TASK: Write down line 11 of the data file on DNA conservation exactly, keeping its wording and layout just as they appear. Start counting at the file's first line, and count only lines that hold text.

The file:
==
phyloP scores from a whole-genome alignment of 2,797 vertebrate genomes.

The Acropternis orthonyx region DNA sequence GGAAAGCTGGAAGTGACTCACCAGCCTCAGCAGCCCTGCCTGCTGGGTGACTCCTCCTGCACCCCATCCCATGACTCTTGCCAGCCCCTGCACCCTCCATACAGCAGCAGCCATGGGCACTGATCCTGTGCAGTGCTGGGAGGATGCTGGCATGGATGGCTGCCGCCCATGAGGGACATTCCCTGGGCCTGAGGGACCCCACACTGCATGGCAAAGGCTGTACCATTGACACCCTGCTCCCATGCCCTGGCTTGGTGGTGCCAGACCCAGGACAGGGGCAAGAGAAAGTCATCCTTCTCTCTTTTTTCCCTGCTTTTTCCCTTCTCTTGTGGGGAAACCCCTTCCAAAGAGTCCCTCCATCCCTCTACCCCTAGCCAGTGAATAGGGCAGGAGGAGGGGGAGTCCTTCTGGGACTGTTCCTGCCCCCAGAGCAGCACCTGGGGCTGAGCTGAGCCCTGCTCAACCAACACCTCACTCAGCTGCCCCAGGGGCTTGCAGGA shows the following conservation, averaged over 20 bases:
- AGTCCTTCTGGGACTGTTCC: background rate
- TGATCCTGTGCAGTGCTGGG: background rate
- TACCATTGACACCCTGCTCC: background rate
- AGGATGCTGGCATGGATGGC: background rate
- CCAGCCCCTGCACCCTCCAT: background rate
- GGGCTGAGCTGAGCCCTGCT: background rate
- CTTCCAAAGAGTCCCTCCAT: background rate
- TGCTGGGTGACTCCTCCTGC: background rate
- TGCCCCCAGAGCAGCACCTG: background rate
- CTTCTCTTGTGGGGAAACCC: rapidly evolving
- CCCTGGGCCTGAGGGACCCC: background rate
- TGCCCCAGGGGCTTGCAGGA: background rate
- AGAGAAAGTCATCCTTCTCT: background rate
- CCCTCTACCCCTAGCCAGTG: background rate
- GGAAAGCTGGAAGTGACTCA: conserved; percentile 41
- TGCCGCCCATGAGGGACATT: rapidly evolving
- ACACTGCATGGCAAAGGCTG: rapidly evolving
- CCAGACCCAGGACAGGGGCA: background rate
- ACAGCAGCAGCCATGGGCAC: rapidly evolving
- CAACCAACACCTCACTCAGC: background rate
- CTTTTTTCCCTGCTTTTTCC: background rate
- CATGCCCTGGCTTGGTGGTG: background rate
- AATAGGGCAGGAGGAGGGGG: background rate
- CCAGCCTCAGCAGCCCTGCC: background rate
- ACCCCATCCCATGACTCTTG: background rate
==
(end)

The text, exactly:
- TGCCCCCAGAGCAGCACCTG: background rate